Frank Fahrenkopf, Member of the First Republic Bank Board of Advisors. USAGE: As per 2009 contract between Jamey Stillings Photography, Inc. and First Republic Bank. Photo ©2009 Jamey Stillings, All Rights Reserved.
Earlier this year, we celebrated the 10th anniversary of one of the industry’s most important commitments. In January, the American Gaming Association released a revised Code of Conduct for Responsible Gaming, reflecting the evolution of the gaming entertainment industry during the last decade.
Responsible gaming is a key imperative in our business—one that we take very seriously.
While all aspects of the code are important, one essential priority that has remained true over the years is the AGA’s ongoing support and promotion of research-based policies on responsible gaming. Letting science guide our efforts to inform and educate our communities is an important aspect of developing relevant and appropriate responsible gaming programs.
Among other initiatives, one of the key ways our industry fulfills this provision of the code is by providing funding for the National Center for Responsible Gaming. Since the NCRG’s beginning nearly 17 years ago, the gaming industry has generously committed almost $25 million to fund innovative research and public education programs that make an impact.
This extensive support of the gaming industry has led to groundbreaking work, ultimately redefining the field of gambling disorders. In fact, NCRG funding has resulted in a number of “firsts” in this area of research, including the first reliable statistics of how many people who have a gambling disorder in the U.S. (approximately 1 percent of the adult population) and the first national survey of gambling on college campuses.
NCRG-funded researchers also developed the first framework for understanding gambling disorders as a public health issue—a framework that we use in our responsible gaming programs and community outreach.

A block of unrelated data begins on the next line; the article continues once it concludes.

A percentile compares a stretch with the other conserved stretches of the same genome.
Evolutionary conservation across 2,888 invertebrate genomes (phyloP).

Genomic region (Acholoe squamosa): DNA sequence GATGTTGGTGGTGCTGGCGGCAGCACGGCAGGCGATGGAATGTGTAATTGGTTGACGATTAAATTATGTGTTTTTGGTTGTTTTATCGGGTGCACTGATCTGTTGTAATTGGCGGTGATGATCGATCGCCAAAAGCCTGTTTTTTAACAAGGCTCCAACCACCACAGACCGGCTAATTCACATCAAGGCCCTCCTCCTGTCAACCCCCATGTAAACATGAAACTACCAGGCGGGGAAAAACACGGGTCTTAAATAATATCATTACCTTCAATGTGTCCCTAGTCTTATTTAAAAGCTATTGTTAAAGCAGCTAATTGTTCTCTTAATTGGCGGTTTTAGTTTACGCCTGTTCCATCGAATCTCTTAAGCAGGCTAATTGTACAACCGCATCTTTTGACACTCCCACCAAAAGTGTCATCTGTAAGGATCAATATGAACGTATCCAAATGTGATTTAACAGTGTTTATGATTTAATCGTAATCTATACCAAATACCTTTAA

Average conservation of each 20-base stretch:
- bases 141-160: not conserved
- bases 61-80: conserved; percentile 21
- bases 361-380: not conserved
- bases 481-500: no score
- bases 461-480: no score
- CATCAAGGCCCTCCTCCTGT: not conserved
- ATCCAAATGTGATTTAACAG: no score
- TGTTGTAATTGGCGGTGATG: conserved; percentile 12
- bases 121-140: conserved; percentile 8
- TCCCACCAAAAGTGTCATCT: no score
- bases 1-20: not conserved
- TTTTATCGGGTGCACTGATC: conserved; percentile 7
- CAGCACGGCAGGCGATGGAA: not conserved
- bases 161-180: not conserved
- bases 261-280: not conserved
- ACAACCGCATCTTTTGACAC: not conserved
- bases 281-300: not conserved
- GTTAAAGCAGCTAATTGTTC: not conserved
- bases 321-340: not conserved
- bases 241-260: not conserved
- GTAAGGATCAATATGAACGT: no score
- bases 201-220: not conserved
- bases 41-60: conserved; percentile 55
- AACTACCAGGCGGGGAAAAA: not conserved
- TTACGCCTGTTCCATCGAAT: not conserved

Another “first” will happen later this year. Thanks to NCRG-funded research results, the organization will launch the first-ever online brief screening and intervention tool to help college-aged adults determine whether or not they want to seek help for any problematic gambling behavior.
A main contributor to our better understanding of gambling disorders and responsible gaming comes through the research of the first NCRG Centers of Excellence in Gambling Research. In 2009, the NCRG realized that substantial, multi-year research grants are the most effective ways to produce foundational research on this issue. When the NCRG named the Centers of Excellence at the University of Minnesota and Yale University that year, the organization had only a small idea of the immense impact these research grants would have on the field and on our industry’s understanding of this issue.
As they finished their three-year grant agreement in 2012, the final reports for these NCRG Centers of Excellence show tremendous results. The NCRG Center of Excellence at the University of Minnesota developed a model that potentially detects and treats youth who are susceptible to risky behaviors, such as pathological gambling.